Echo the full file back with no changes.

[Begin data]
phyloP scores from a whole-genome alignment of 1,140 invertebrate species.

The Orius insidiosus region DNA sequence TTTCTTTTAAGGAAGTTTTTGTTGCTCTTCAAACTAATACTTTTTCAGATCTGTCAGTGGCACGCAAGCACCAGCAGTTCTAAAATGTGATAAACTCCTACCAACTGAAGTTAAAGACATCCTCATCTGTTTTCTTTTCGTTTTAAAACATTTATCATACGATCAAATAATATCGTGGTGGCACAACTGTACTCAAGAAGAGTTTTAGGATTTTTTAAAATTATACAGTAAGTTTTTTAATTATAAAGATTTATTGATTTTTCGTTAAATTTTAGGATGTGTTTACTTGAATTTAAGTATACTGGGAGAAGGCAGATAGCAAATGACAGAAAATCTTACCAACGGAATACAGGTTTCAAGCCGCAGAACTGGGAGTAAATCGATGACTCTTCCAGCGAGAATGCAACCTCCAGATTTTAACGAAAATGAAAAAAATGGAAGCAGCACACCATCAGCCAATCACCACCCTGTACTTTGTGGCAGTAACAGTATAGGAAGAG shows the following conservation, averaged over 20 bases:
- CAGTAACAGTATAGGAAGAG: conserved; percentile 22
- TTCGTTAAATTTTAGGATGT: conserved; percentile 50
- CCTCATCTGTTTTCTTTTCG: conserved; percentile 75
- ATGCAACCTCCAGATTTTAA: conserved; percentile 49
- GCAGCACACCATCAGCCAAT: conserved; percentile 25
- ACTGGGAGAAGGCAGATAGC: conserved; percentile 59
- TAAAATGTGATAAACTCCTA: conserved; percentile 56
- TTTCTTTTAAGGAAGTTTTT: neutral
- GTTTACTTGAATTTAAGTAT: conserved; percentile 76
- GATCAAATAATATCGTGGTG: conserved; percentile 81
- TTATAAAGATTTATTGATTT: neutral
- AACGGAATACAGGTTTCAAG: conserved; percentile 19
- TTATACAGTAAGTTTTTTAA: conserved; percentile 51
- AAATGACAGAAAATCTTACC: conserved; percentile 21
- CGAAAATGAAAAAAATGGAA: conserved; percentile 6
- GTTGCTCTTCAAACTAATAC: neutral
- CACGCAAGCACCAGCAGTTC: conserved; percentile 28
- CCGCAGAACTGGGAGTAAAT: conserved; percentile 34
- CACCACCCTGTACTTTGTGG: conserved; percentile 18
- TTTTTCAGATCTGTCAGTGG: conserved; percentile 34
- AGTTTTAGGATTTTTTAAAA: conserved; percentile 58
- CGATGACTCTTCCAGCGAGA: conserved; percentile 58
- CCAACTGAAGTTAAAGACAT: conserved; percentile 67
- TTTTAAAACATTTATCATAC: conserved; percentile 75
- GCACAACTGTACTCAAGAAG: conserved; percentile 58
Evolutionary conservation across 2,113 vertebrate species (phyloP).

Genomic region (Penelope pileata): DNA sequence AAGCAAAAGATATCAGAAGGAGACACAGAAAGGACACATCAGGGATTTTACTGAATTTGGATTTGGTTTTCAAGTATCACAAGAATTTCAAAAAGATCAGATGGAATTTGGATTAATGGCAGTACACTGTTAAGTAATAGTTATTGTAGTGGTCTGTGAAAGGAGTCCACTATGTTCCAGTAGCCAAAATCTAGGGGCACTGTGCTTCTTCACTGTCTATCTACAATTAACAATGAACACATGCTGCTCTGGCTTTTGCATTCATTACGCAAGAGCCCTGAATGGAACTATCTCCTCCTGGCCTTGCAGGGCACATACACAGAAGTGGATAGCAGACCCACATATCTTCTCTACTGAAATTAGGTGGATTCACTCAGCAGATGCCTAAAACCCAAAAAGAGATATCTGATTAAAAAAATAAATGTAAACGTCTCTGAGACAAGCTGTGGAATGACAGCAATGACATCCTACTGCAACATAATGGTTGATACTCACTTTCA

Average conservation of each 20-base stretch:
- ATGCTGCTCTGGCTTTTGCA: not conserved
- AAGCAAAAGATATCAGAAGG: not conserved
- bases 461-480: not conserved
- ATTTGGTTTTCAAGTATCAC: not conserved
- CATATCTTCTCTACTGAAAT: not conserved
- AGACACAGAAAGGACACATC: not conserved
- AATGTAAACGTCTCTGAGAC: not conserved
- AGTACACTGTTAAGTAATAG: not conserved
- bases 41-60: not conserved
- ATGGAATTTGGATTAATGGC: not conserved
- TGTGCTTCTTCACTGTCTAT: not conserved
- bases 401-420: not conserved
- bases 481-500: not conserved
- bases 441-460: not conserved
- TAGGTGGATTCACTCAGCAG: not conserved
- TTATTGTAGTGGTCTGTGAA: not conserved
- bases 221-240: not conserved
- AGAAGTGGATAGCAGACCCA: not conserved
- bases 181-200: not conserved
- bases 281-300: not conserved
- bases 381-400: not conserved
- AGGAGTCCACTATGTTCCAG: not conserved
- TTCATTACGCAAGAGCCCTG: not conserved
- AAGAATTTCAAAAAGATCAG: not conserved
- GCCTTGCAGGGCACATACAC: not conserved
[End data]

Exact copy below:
phyloP scores from a whole-genome alignment of 1,140 invertebrate species.

The Orius insidiosus region DNA sequence TTTCTTTTAAGGAAGTTTTTGTTGCTCTTCAAACTAATACTTTTTCAGATCTGTCAGTGGCACGCAAGCACCAGCAGTTCTAAAATGTGATAAACTCCTACCAACTGAAGTTAAAGACATCCTCATCTGTTTTCTTTTCGTTTTAAAACATTTATCATACGATCAAATAATATCGTGGTGGCACAACTGTACTCAAGAAGAGTTTTAGGATTTTTTAAAATTATACAGTAAGTTTTTTAATTATAAAGATTTATTGATTTTTCGTTAAATTTTAGGATGTGTTTACTTGAATTTAAGTATACTGGGAGAAGGCAGATAGCAAATGACAGAAAATCTTACCAACGGAATACAGGTTTCAAGCCGCAGAACTGGGAGTAAATCGATGACTCTTCCAGCGAGAATGCAACCTCCAGATTTTAACGAAAATGAAAAAAATGGAAGCAGCACACCATCAGCCAATCACCACCCTGTACTTTGTGGCAGTAACAGTATAGGAAGAG shows the following conservation, averaged over 20 bases:
- CAGTAACAGTATAGGAAGAG: conserved; percentile 22
- TTCGTTAAATTTTAGGATGT: conserved; percentile 50
- CCTCATCTGTTTTCTTTTCG: conserved; percentile 75
- ATGCAACCTCCAGATTTTAA: conserved; percentile 49
- GCAGCACACCATCAGCCAAT: conserved; percentile 25
- ACTGGGAGAAGGCAGATAGC: conserved; percentile 59
- TAAAATGTGATAAACTCCTA: conserved; percentile 56
- TTTCTTTTAAGGAAGTTTTT: neutral
- GTTTACTTGAATTTAAGTAT: conserved; percentile 76
- GATCAAATAATATCGTGGTG: conserved; percentile 81
- TTATAAAGATTTATTGATTT: neutral
- AACGGAATACAGGTTTCAAG: conserved; percentile 19
- TTATACAGTAAGTTTTTTAA: conserved; percentile 51
- AAATGACAGAAAATCTTACC: conserved; percentile 21
- CGAAAATGAAAAAAATGGAA: conserved; percentile 6
- GTTGCTCTTCAAACTAATAC: neutral
- CACGCAAGCACCAGCAGTTC: conserved; percentile 28
- CCGCAGAACTGGGAGTAAAT: conserved; percentile 34
- CACCACCCTGTACTTTGTGG: conserved; percentile 18
- TTTTTCAGATCTGTCAGTGG: conserved; percentile 34
- AGTTTTAGGATTTTTTAAAA: conserved; percentile 58
- CGATGACTCTTCCAGCGAGA: conserved; percentile 58
- CCAACTGAAGTTAAAGACAT: conserved; percentile 67
- TTTTAAAACATTTATCATAC: conserved; percentile 75
- GCACAACTGTACTCAAGAAG: conserved; percentile 58
Evolutionary conservation across 2,113 vertebrate species (phyloP).

Genomic region (Penelope pileata): DNA sequence AAGCAAAAGATATCAGAAGGAGACACAGAAAGGACACATCAGGGATTTTACTGAATTTGGATTTGGTTTTCAAGTATCACAAGAATTTCAAAAAGATCAGATGGAATTTGGATTAATGGCAGTACACTGTTAAGTAATAGTTATTGTAGTGGTCTGTGAAAGGAGTCCACTATGTTCCAGTAGCCAAAATCTAGGGGCACTGTGCTTCTTCACTGTCTATCTACAATTAACAATGAACACATGCTGCTCTGGCTTTTGCATTCATTACGCAAGAGCCCTGAATGGAACTATCTCCTCCTGGCCTTGCAGGGCACATACACAGAAGTGGATAGCAGACCCACATATCTTCTCTACTGAAATTAGGTGGATTCACTCAGCAGATGCCTAAAACCCAAAAAGAGATATCTGATTAAAAAAATAAATGTAAACGTCTCTGAGACAAGCTGTGGAATGACAGCAATGACATCCTACTGCAACATAATGGTTGATACTCACTTTCA

Average conservation of each 20-base stretch:
- ATGCTGCTCTGGCTTTTGCA: not conserved
- AAGCAAAAGATATCAGAAGG: not conserved
- bases 461-480: not conserved
- ATTTGGTTTTCAAGTATCAC: not conserved
- CATATCTTCTCTACTGAAAT: not conserved
- AGACACAGAAAGGACACATC: not conserved
- AATGTAAACGTCTCTGAGAC: not conserved
- AGTACACTGTTAAGTAATAG: not conserved
- bases 41-60: not conserved
- ATGGAATTTGGATTAATGGC: not conserved
- TGTGCTTCTTCACTGTCTAT: not conserved
- bases 401-420: not conserved
- bases 481-500: not conserved
- bases 441-460: not conserved
- TAGGTGGATTCACTCAGCAG: not conserved
- TTATTGTAGTGGTCTGTGAA: not conserved
- bases 221-240: not conserved
- AGAAGTGGATAGCAGACCCA: not conserved
- bases 181-200: not conserved
- bases 281-300: not conserved
- bases 381-400: not conserved
- AGGAGTCCACTATGTTCCAG: not conserved
- TTCATTACGCAAGAGCCCTG: not conserved
- AAGAATTTCAAAAAGATCAG: not conserved
- GCCTTGCAGGGCACATACAC: not conserved